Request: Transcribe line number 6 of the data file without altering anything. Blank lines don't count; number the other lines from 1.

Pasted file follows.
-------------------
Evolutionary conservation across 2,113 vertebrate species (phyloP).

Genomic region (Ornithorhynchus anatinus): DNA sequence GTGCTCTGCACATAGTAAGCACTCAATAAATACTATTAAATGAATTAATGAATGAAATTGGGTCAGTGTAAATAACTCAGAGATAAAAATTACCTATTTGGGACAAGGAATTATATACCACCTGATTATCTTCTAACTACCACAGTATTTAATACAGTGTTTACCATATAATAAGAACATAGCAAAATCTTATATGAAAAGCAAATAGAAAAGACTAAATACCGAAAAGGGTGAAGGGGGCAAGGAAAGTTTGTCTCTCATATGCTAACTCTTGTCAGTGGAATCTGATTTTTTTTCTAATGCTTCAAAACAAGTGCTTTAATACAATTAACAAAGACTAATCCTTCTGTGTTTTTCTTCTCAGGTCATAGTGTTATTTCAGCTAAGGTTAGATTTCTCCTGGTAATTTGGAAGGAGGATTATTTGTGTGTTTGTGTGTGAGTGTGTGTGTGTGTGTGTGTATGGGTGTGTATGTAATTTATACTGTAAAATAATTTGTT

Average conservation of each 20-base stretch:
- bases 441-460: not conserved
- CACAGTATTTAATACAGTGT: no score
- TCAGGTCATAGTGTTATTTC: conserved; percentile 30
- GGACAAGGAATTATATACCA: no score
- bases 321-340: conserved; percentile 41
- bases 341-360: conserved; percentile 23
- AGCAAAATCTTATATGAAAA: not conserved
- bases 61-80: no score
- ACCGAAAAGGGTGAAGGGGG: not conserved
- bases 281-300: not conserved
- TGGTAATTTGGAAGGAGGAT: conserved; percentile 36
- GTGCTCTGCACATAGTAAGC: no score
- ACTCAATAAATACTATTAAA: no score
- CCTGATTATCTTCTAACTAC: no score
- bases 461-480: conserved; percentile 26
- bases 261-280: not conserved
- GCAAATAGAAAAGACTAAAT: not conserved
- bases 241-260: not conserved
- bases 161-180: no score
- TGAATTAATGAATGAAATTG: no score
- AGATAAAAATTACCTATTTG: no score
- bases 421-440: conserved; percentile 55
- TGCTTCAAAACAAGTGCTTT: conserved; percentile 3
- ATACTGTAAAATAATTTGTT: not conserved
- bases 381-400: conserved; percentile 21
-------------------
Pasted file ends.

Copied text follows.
- TCAGGTCATAGTGTTATTTC: conserved; percentile 30